MUSIC Group Services US, Inc. v. InMusic Brands, Inc.
ORDER granting 7 Defendant's Motion to Dismiss by Judge Marsha J. Pechman.(MD)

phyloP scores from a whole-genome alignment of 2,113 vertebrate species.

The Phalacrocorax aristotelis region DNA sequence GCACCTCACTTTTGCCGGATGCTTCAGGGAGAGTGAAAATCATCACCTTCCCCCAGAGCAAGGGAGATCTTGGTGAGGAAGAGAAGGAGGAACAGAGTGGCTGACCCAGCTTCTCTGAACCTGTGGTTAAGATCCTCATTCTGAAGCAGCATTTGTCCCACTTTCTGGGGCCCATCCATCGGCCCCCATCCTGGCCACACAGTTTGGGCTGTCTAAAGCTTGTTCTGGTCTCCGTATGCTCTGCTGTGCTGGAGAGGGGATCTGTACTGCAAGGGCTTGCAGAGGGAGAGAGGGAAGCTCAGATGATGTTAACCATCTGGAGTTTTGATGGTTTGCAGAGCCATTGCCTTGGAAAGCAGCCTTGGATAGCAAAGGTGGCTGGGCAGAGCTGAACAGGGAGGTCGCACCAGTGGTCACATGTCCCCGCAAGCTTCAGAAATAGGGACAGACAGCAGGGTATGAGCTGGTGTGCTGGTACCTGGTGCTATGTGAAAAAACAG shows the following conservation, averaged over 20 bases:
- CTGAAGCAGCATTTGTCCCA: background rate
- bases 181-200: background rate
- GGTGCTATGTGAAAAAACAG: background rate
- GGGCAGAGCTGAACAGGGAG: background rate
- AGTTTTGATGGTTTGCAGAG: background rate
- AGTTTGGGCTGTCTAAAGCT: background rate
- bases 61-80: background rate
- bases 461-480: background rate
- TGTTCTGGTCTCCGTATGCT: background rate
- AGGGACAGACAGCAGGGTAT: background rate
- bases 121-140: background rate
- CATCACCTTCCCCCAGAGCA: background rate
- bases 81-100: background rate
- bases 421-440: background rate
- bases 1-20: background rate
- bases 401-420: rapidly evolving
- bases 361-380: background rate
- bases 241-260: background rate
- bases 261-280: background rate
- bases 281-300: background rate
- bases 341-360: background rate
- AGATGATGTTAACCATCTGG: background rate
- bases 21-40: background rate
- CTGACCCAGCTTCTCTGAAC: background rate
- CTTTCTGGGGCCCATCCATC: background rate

1 2 3 4 5 6 7 UNITED STATES DISTRICT COURT WESTERN DISTRICT OF WASHINGTON AT SEATTLE 8 9 10 MUSIC GROUP SERVICES US, INC., 11 Plaintiff, 13 ORDER GRANTING DEFENDANT‟S MOTION TO DISMISS v. 12 CASE NO. C13-182MJP INMUSIC BRANDS, INC., Defendant. 14 15 16 THIS MATTER comes before the Court on Defendant‟s motion to dismiss. Having 17 reviewed the motion (Dkt. No. 7), Defendant‟s response (Dkt. No. 16), Plaintiff‟s reply (Dkt. No. 18 20), and the remaining record, the Court DISMISSES this matter without prejudice because 19 litigation on the same matter is pending before the U.S. District Court for the Southern District of 20 Florida. 21 Background 22 While the overall claim deals with a patent, the dispute at issue is procedural. In 23 February 2012, Ion Audio, LLC (“Ion”) filed a claim against Plaintiff in the Southern District of 24 Florida. (Dkt. No. 7 at 1.) Ion requested a declaratory judgment stating its “All-Star Guitar” does ORDER GRANTING DEFENDANT‟S MOTION TO DISMISS- 1 1 not infringe Plaintiff‟s U.S. Patent 8,093,486 (the “‟486 Patent”) and/or the „486 Patent is 2 unenforceable. (Id. at 2-3.) Since September 2012, Defendant is the successor by merger to Ion. 3 (Id. at 1.) The parties are currently litigating in the Southern District of Florida. See Ion Audio, 4 LLC v. Music Group Services, Inc., et al., Case No. 0:12-cv-60201-RNS (S.D. Fla. Feb. 3, 5 2012). Both parties have exchanged interrogatories and document requests. (Dkt. No. 8 at 2.) 6 In December 2012, Plaintiff filed a claim against Ion in the Western District of 7 Washington. (Case No. C12-2127JLR, Dkt. No. 1.) In that suit, Plaintiff alleged Defendant‟s All8 Star Guitar infringed the „486 Patent. (Id.) Defendant moved for dismissal based on the pending 9 litigation in Florida. (Case No. C12-2127JLR, Dkt. No. 4.) On March 11, 2013, Plaintiff 10 voluntarily dismissed all claims without prejudice. (Case No. C12-2127JLR, Dkt. No. 16.) 11 On January 28, 2013, Plaintiff filed a motion to dismiss the first action. (Dkt. 17-2 at 1- 12 8.) In that motion, Plaintiff alleges lack of standing and subject matter jurisdiction. (Id.) It argues 13 the first action should be dismissed because Ion has ceased to exist as a legal entity and 14 Defendant chose not to be substituted. (Id.) That motion is pending in Florida. (Dkt. No. 16 at 6.) 15 Two days later, on January 30, 2013, Plaintiff filed another claim in the Western District 16 of Washington, which is the present action before the Court. (Dkt. No. 1.) Defendant inMusic 17 Brands is the named defendant in the third action, rather than Ion. (Id.) Otherwise, the claims 18 involve the same matter of the „486 Patent and the All-Star Guitar. (Dkt. No. 1 at 3.) 19 Defendant argues the third action should be dismissed under the first-to-file rule. (Dkt. 20 No. 7 at 5.) Plaintiff asserts jurisdiction is proper in Washington because Defendant is not a 21 named party in the Florida case and that case should be dismissed. (Dkt No. 16 at 7.) 22 Additionally, Plaintiff argues judicial efficiency warrants keeping the third action active in this 23 24 ORDER GRANTING DEFENDANT‟S MOTION TO DISMISS- 2 1 District because if the Florida court dismisses the first action, time and resources will be wasted 2 to refile the third action. (Id. at 7-8.) 3 Discussion 4 A. Legal Standard 5 The first-to-file rule may be used when a complaint involves the same parties and issues 6 previously filed in another district. Alltrade, Inc. v. Uniweld Prod., Inc., 946 F.2d 622, 625 (9th 7 Cir. 1991). The purpose of the first-to-file rule is judicial efficiency and it “should not be 8 disregarded lightly.” Id. (quoting Church of Scientology v. United States Dep't of the Army, 611 9 F.2d 738, 750 (9th Cir.1979)). The first-to-file rule also protects against inconsistent rulings on 10 identical matters. Meru Networks, Inc. v. Extricom Ltd., 2010 WL 3464315 (N.D. Cal. Aug. 31, 11 2010). When applying the rule, the court should look at three threshold factors: (1) the 12 chronology of the two actions; (2) the similarity of the parties; and (3) the similarity of the 13 issues. Id. 14 15 16 17 18 19 20 21 22 23 Despite the first-to-file rule being favored, “[w]ise judicial administration . . . does not counsel rigid mechanical solution of such problems.” Kerotest Mfg. Co. v. C-O-Two Fire Equipment Co., 342 U.S. 180, 183 (1952). Examples of situations in which exceptions to the first-to-file rule may be used include bad faith, forum shopping, and anticipatory suit. Alltrade, 946 F.2d at 628; See also National Broom Co. of Cal., Inc. v. Brookstone Co., Inc., 2009 WL 2365677, *2-3 (N.D. Cal. 2009) (holding exception to first-to-file rule when plaintiff, in bad faith, filed for declaratory judgment in anticipation of defendant‟s suit). In cases involving the same parties and issues filed in two different districts, it is within the second court‟s discretion to dismiss the second case in the interest of efficiency and judicial economy. Cedars-Sinai Med. Ctr. v. Shalala, 125 F.3d 765, 769 (9th Cir. 1997). 24 ORDER GRANTING DEFENDANT‟S MOTION TO DISMISS- 3 1 B. Chronology of Actions 2 The first action was filed in February 2012; the third action was filed in January 2013. 3 (Dkt. Nos. 1, 7.) Unquestionably, the first action is first in time to the third action, and the first 4 threshold question is answered. 5 C. Similarity of the Parties 6 Generally, a change of parties in the first suit after filing does not automatically 7 overcome the first-to-file rule. 5 ANNOTATED PAT. DIG. § 37:95. The requirement of similar 8 parties is satisfied if the parties are substantially similar, although not identical. Inherent.com v. 9 Martindale-Hubbell, 420 F. Supp. 2d 1093, 1097 (N.D. Cal. 2006). 10 11 Fed. R. Civ. P. 25(c) authorizes a substitution of parties after a transfer of interest has 12 occurred. A district court has “ample discretionary power” to substitute parties where a corporate 13 dissolution has occurred during an action. U.S. for Use of Acme Granite & Tile Co. v. F.D. Rich 14 Co., 437 F.2d 549, 552 (9th Cir. 1970). This preserves valuable property rights involved in 15 litigation. Id. The transference of interest of a corporation engaged in litigation is governed by 16 state law. Virgo v. Riviera Beach Assoc., Ltd., 30 F.3d 1350, 1358 (11th Cir. 1994) (citing Def. 17 Supplies Corp. v. Lawrence Warehouse Co., 336 U.S. 631, 634 (1949)). Under Florida law, a 18 surviving entity may be substituted in pending litigation by or against a business entity no longer 19 in existence due to merger. FLA. STAT. § 608.4383(4) (2012). 20 21 22 23 Defendant became the successor in interest of Ion following merger in September 2012. (Dkt. No. 7 at 1.) Ion was the Plaintiff in the first action. (Id.) Because Defendant absorbed Ion in the merger, Defendant became Ion for purposes of this analysis. The second threshold question for the first-to-file rule is satisfied. 24 ORDER GRANTING DEFENDANT‟S MOTION TO DISMISS- 4 1 D. Similarity of the Issues 2 The issue in both the first and third actions is identical. In the first action, Defendant (as 3 Plaintiff) requests a declaratory judgment stating its All-Star Guitar does not infringe the „486 4 Patent and/or the „486 Patent is invalid. (Dkt. No. 7 at 2-3.) In the third action, Plaintiff claims 5 Defendant infringes the „486 Patent with its All-Star Guitar. (Dkt. No. 1.) It is undeniable the 6 dispute is over the „486 Patent and the All-Star Guitar, and the third threshold question is 7 answered. Conclusion 8 9 The Court GRANTS Defendant‟s motion to dismiss without prejudice because the first- 10 to-file rule should be applied to this action. 11 12 Dated this 11th day of April, 2013. 13 A 14 15 Marsha J. Pechman United States District Judge 16 17 18 19 20 21 22 23 24 ORDER GRANTING DEFENDANT‟S MOTION TO DISMISS- 5